Skip to main content Accesibility Help
×
×
Home
  • Get access
    Check if you have access via personal or institutional login
  • Cited by 32
  • Cited by
    This chapter has been cited by the following publications. This list is generated based on data provided by CrossRef.

    Backe, Hans-Joachim 2019. Handbook of Popular Culture and Biomedicine. p. 71.

    Ryan, Marie-Laure 2018. What are characters made of? Textual, philosophical and “world” approaches to character ontology. Neohelicon, Vol. 45, Issue. 2, p. 415.

    Lejano, Raul P. Lejano, Alicia P. Constantino, Josefina D. Almadro, Aaron J.P. and Evaristo, Mikaella 2018. Narrative, Identity, and the City. Vol. 8, Issue. ,

    Gloor, Lukas 2018. Robert Walser-Handbuch. p. 245.

    Zeman, Sonja 2018. Linguistic Foundations of Narration in Spoken and Sign Languages. Vol. 247, Issue. , p. 173.

    Tuunanen, Yrjö and Hirsto, Heidi 2018. Crisis and the Media. Vol. 76, Issue. , p. 205.

    RODOSTHENOUS, CHRISTOS T. and MICHAEL, LOIZOS 2018. Web-STAR: A Visual Web-based IDE for a Story Comprehension System. Theory and Practice of Logic Programming, p. 1.

    Arnold, Annika 2018. Climate Change and Storytelling. p. 57.

    Sim, Yuin Theng and Mitchell, Alex 2017. Interactive Storytelling. Vol. 10690, Issue. , p. 137.

    Mura, Paolo and Sharif, Saeed Pahlevan 2017. Narrative analysis in tourism: a critical review. Scandinavian Journal of Hospitality and Tourism, Vol. 17, Issue. 2, p. 194.

    Køster, Allan 2017. Narrative and embodiment – a scalar approach. Phenomenology and the Cognitive Sciences, Vol. 16, Issue. 5, p. 893.

    Niederhäuser, Markus and Rosenberger, Nicole 2017. Unternehmenspolitik, Identität und Kommunikation. p. 85.

    Køster, Allan 2017. Narrative self-appropriation: embodiment, alienness, and personal responsibility in the context of borderline personality disorder. Theoretical Medicine and Bioethics, Vol. 38, Issue. 6, p. 465.

    Ramsay, Guy 2017. Taiwanese Stories of Dementia. Modern China, Vol. 43, Issue. 2, p. 217.

    Ryan, Marie-Laure 2017. A Companion to Critical and Cultural Theory. p. 517.

    Bilandzic, Helena and Busselle, Rick 2017. Narrative Absorption. Vol. 27, Issue. , p. 11.

    Køster, Allan 2017. Personal History, Beyond Narrative: an Embodied Perspective. Journal of Phenomenological Psychology, Vol. 48, Issue. 2, p. 163.

    Braddock, Kurt and Dillard, James Price 2016. Meta-analytic evidence for the persuasive effect of narratives on beliefs, attitudes, intentions, and behaviors. Communication Monographs, Vol. 83, Issue. 4, p. 446.

    Wang, Kun Petraki, Eleni and Abbass, Hussein 2016. Recent Advances in Computational Intelligence in Defense and Security. Vol. 621, Issue. , p. 635.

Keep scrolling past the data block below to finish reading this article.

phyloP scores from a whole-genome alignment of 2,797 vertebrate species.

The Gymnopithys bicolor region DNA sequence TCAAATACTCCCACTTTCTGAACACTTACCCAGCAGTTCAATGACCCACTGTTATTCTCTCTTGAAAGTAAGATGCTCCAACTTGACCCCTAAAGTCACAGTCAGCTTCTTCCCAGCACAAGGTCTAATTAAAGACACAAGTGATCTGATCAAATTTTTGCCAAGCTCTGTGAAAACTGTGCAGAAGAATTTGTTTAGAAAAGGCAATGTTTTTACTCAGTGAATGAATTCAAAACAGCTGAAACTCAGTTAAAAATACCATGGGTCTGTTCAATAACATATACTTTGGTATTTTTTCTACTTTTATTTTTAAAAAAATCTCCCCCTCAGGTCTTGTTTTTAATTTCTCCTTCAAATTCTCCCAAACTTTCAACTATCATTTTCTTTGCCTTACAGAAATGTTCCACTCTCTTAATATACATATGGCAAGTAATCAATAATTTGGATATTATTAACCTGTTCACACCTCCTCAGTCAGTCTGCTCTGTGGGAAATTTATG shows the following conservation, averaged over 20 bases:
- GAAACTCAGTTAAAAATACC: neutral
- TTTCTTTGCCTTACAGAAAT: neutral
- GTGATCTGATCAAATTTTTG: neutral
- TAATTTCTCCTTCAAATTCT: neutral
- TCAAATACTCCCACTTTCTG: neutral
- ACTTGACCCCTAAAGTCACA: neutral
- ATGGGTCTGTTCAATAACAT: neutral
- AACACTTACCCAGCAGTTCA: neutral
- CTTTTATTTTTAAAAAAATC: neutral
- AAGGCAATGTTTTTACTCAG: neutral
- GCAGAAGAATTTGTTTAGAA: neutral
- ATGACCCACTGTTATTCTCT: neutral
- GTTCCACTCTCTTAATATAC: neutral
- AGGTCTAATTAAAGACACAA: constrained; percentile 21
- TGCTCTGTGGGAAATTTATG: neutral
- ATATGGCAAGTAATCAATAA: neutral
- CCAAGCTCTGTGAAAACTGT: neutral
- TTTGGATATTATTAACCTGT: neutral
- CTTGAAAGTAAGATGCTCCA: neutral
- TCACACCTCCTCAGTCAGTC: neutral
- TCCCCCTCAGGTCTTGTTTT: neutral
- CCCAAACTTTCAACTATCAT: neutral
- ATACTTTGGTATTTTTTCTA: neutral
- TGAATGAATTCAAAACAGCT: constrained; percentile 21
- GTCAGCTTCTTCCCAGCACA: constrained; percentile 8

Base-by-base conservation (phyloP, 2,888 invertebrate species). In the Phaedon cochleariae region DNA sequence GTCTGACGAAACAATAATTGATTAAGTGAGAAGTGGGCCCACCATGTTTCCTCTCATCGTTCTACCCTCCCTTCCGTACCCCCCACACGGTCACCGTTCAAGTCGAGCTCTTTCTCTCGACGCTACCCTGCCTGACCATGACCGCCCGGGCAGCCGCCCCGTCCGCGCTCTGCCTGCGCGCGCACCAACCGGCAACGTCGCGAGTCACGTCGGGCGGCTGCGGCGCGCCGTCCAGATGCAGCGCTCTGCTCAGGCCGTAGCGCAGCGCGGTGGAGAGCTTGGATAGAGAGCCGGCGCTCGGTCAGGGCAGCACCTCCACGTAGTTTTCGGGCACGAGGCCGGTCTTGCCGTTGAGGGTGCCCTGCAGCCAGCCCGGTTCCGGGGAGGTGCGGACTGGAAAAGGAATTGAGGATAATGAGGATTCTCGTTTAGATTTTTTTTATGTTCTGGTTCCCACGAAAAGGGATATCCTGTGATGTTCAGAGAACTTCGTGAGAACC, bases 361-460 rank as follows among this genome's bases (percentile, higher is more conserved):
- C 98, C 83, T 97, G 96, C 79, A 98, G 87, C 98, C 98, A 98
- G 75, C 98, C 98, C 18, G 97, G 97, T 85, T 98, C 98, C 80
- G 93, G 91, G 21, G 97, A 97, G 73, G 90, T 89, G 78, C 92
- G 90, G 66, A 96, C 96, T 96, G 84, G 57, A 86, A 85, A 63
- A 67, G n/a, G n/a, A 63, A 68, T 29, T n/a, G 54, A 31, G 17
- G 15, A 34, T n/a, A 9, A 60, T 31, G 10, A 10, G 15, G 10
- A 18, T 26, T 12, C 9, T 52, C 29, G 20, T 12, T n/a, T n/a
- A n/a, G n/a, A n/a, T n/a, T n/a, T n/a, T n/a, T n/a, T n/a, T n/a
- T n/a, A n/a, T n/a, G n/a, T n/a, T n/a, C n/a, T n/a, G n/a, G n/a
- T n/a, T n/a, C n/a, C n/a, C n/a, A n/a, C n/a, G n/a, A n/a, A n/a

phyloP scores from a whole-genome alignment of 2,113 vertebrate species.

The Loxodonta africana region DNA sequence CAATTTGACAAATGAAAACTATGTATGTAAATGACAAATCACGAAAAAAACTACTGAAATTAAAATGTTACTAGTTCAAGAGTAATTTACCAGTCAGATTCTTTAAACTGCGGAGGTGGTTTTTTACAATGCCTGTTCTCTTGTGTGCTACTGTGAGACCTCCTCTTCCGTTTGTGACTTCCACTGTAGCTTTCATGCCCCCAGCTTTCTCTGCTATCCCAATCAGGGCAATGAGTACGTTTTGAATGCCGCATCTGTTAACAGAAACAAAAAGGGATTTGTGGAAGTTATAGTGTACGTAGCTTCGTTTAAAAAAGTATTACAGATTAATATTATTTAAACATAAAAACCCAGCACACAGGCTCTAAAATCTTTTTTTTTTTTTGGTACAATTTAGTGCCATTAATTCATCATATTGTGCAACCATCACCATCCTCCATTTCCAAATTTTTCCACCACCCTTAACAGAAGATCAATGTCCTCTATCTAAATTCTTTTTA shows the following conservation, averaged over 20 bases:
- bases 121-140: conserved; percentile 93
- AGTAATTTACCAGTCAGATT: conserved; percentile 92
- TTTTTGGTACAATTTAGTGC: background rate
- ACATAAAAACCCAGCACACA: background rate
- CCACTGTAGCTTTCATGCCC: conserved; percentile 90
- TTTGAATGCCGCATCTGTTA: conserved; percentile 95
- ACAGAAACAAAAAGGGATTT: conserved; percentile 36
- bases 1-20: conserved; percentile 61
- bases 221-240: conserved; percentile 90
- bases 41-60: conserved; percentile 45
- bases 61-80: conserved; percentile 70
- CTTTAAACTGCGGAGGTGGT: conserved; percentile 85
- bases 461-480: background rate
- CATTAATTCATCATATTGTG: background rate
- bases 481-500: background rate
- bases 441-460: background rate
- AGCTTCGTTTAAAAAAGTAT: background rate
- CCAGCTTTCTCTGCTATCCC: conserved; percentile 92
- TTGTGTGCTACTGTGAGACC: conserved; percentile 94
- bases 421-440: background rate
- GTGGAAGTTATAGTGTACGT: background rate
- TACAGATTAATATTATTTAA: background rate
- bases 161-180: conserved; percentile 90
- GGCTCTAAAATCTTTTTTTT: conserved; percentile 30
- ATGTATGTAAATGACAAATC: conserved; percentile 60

Shelton, Eric J. and Zhang, Jundan Jasmine 2016. Encyclopedia of Tourism. p. 648.

    ×
  • Print publication year: 2007
  • Online publication date: September 2007

2 - Toward a definition of narrative

from Part I - Preliminaries
Summary

In the past fifteen years, as the “narrative turn in the humanities” gave way to the narrative turn everywhere (politics, science studies, law, medicine, and last, but not least, cognitive science), few words have enjoyed so much use and suffered so much abuse as narrative and its partial synonym, story. The French theorist Jean-François Lyotard invokes the “Grand Narratives” of a capitalized History; the psychologist Jerome Bruner speaks of narratives of identity; the philosopher Daniel Dennett describes mental activity on the neural level as the continuous emergence and decay of narrative drafts; the political strategist James Carville attributes the loss of John Kerry in the 2004 presidential election to the lack of a convincing narrative; and “narratives of race, class and gender” have become a mantra of cultural studies. Gerald Prince regards the contemporary use of the term narrative as a hedging device, a way to avoid strong positions: “One says 'narrative' instead of 'explanation' or 'argumentation' (because it is more tentative); one prefers 'narrative' to 'theory,' 'hypothesis,' or 'evidence' (because it is less scientistic); one speaks of a 'narrative' rather than 'ideology' (because it is less judgmental); one substitutes 'narrative' for 'message' (because it is more indeterminate).” Another narrative theorist, Peter Brooks, attributes the surging popularity of the word to a more positive cause: “While I think the term has been trivialized through overuse, I believe the overuse responds to a recognition that narrative is one of the principal ways we organize our experience of the world - a part of our cognitive tool kit that was long neglected by psychologists and philosophers.”

Recommend this book

Email your librarian or administrator to recommend adding this book to your organisation's collection.

The Cambridge Companion to Narrative
  • Online ISBN: 9781139001533
  • Book DOI: https://doi.org/10.1017/CCOL0521856965
Please enter your name
Please enter a valid email address
Who would you like to send this to *
×